My first exposure to Facebook was forced, a vetting of a "new site" to see the pros and cons. And although the initial week or so was filled with borderline amazing "ohmygodyou'restillalive?" moments, after about a month, all my 'friends' kept sending me painfully annoying shit from Farmville. Why? Why are you doing this, friends? So after I deleted them, and blocked Farmville apps, and then made myself unsearchable so I could avoid feeling guilty about not accepting their repeat friend requests, it really limited whatever utility Facebook ever had in the first place. So my profile collected dust.
I figured, okay, I'll try it again; I'll really get into it, comment the hell out of people I know, post stuff, look at their stupid lives and feign interest (teasing, of course). . . and for whatever reason I was looking for Autism charities and "liked" Autism Speaks' profile. I have since read a lot of negative shit about Autism Speaks, but I didn't know any of that then, (not sure that would have mattered regardless) and I knew who they were, and Lily is on the spectrum and so I "liked" them but didn't realize that meant I would start immediately getting aggressively invasive updates and statuses and stuff from them, because I was still pretty green about how Facebook "worked".
One of the first statuses I got from them was a link to Lou's Blog. Or, more precisely, a link to the video that Lou had posted on his blog "Fixing Autism". And I'm like, "alright, I'll go look at this video". So I did. Well, about one minute in, I was crying like someone stole my last Cheeto and had to close the door of my office for the duration of the video and compose myself. His daughter could have been my daughter. It was no great stretch to put myself in his place and empathize totally and completely. I forwarded it to my wife.
Admittedly I don't remember much about the slips of paper he presented showing stats or his arguments for why autism is under-researched/funded. What I did remember were these words ". . . I can guarantee that she will be the best Bianca she can be", that I adapted to my own promise to Lily, "I will help you to be the best Lily you can be." They sent a thrill up my spine when I saw them. They communicated directly with my heart. That was what I wanted for Lily. I don't necessarily agree with everything Lou's video says (I don't disagree either, but I can't remember it all, and until I buy more tissues for my office I'm not watching it again), but I think it's safe to say that, without knowing what Lily will become, I will help her to become the best whatever that she can be.
Afterward, I followed Lou's video back to his blog. And after I read his blog, I linked to a few others. And then I started following them, and commenting them.
I'd always blogged, but it had been a diary of sorts. I still enjoyed the writing, and even enjoyed rereading what I'd written (on occasion) but I wasn't necessarily writing for others. If a tree tells an amusing story in the forest and nobody's there to hear it, does it make a sound? I don't know, but I had been blogging with nobody but me to read it. So I thought. . . why not make a blog that I intend for people who are not me to read. . . then actually go out and find other like-minded bloggers and follow them and get little insights into what other parents with kids on the spectrum do?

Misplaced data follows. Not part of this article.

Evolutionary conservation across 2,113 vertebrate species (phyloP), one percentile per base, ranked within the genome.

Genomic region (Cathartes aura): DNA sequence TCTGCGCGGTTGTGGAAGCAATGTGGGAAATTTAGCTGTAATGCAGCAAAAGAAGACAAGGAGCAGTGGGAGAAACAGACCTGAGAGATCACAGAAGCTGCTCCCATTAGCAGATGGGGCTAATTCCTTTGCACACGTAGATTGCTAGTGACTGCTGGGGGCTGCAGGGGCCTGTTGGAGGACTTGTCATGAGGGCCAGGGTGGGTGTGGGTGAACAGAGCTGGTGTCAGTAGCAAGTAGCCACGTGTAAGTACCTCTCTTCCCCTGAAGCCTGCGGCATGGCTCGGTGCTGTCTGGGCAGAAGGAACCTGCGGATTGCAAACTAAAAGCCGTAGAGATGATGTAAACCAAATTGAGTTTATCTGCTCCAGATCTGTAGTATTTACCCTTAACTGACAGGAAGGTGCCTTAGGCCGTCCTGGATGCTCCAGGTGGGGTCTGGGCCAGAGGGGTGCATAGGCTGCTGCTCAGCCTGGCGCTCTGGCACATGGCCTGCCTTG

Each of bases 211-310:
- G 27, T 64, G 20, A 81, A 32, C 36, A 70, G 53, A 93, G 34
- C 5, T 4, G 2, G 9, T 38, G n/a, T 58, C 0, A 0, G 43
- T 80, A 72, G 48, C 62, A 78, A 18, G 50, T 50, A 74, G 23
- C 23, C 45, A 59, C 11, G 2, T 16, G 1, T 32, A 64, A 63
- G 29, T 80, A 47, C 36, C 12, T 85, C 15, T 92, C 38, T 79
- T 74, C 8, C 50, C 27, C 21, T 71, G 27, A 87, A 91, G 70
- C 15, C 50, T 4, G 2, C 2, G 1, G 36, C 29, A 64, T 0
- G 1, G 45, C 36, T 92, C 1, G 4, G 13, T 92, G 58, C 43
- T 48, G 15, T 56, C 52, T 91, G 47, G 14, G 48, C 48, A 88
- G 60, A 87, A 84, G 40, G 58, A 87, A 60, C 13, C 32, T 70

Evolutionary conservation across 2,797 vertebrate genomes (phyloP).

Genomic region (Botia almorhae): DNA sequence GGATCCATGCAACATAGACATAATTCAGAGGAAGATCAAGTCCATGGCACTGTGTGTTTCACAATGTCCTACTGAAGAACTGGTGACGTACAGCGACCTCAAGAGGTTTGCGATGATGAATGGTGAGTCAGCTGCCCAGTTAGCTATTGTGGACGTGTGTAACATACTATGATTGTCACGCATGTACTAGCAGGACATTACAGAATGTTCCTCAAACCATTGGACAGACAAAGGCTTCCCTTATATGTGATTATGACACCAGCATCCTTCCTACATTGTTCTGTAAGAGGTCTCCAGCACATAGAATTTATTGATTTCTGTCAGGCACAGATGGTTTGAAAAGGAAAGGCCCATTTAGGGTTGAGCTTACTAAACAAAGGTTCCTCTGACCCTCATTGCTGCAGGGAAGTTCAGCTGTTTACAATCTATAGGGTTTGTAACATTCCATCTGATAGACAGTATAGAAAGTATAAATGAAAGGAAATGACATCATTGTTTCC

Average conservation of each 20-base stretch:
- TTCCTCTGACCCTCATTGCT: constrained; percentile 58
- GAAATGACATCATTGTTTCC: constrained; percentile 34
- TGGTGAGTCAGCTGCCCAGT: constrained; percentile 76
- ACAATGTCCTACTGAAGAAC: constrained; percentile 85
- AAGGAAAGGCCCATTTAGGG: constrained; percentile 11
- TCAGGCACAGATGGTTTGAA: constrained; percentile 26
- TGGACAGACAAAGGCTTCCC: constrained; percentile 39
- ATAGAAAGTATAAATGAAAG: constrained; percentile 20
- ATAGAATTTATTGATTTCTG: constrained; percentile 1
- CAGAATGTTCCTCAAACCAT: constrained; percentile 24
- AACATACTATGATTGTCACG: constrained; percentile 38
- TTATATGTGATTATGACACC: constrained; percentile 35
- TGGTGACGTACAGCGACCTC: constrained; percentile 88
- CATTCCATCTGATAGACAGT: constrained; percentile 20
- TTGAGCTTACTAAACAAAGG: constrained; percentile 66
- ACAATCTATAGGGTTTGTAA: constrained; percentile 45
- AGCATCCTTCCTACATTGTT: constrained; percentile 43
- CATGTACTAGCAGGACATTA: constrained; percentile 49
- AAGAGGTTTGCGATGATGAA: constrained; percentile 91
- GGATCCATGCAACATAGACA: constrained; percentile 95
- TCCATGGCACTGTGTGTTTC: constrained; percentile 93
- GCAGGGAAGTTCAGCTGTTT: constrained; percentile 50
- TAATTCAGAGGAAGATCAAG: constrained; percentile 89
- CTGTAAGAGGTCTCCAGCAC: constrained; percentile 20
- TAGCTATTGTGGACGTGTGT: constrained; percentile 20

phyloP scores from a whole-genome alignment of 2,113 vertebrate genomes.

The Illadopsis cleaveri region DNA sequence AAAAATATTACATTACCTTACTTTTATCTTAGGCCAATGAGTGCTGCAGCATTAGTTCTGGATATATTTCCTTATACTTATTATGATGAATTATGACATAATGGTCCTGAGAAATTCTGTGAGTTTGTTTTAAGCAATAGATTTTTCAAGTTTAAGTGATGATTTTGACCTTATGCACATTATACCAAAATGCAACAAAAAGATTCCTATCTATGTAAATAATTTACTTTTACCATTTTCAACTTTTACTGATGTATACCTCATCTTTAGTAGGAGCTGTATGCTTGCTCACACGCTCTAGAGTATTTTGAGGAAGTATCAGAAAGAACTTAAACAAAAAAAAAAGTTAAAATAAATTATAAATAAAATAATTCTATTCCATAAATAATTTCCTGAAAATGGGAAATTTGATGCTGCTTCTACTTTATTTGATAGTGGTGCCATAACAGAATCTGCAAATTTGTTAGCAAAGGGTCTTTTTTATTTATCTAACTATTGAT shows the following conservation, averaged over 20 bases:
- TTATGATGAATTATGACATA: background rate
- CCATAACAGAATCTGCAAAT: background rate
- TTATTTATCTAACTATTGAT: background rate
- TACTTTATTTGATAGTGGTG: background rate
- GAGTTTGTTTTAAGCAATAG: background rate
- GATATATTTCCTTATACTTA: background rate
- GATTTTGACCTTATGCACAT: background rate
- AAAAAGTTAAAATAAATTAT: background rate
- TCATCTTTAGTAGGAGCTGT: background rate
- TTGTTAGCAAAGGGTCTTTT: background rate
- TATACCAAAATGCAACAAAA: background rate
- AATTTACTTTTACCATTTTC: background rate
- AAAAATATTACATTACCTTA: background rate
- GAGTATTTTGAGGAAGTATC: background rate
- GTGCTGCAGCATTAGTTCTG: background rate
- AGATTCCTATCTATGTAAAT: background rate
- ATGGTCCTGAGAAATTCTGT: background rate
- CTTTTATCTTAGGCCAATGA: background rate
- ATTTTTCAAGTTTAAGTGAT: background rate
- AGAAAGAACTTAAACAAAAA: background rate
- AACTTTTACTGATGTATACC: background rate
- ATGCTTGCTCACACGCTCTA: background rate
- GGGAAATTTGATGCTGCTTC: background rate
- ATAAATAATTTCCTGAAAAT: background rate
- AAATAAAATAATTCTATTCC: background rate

I'm pretty guarded about my emotions in general, but I find writing cathartic, and when I'm doing it, I feel almost disconnected from the emotion of the words, an impassive narrator of the story instead of a character living it, shielded from that feeling of "laying it all out there" by the screen, or the page. I can say things in writing that I'm uncomfortable saying face-to-face.
I've been a participant in Lily's meetings and therapies and feeding all her life. I just haven't been an active participant. Or at least as active as I needed to be. My wife started to notice I was doing more with Lily. I was trying to feed her more (often an extremely stressful and frustrating task). I was more patient with her. I was taking her to the grocery store and to the eye doctor and other things. The more time I spent with her, the more time I wanted to spend with her. I didn't seem to matter whether we were having good times or bad times. . . we were sharing time, and that's what mattered. And I still lost my temper and patience, but I handled the bumps along the way with a little more grace, understanding, compassion and forgiveness. My wife attributes the improvement to Lou's video.
Personally, I think I'd been making a concerted effort for months, and she just finally noticed, but . . . I'll give her the benefit of the doubt.
I still have very little use for Facebook. I find that most of the time I spend commenting or interacting goes unnoticed and unrequited, and I'd probably delete it if it hadn't insinuated itself so ubiquitously across platforms and websites to the point where not having it means not having access to other things. But it did introduce me to Lou's Blog. . . and Lou's Blog woke me up from my parental stupor and introduced me to a whole community of parents of autistic kids, some venting rage/sorrow, some injecting much-needed humor into stressful topics; a faceless support network that I probably didn't even know I needed.
I like to think I can handle all life brings me without needing anyone's help or comfort. My carefully cultivated emotionless pseudo Vulcan exterior is more comfortable for me than the feeling of being beholden to anyone or of having to talk about "feelings" in the first place. But the past has taught me that although maybe I can handle it, it's easier, it's better, it's more manageable and less stressful to have the help and support of friends who know what you're going through. Even if some of those friends are faceless.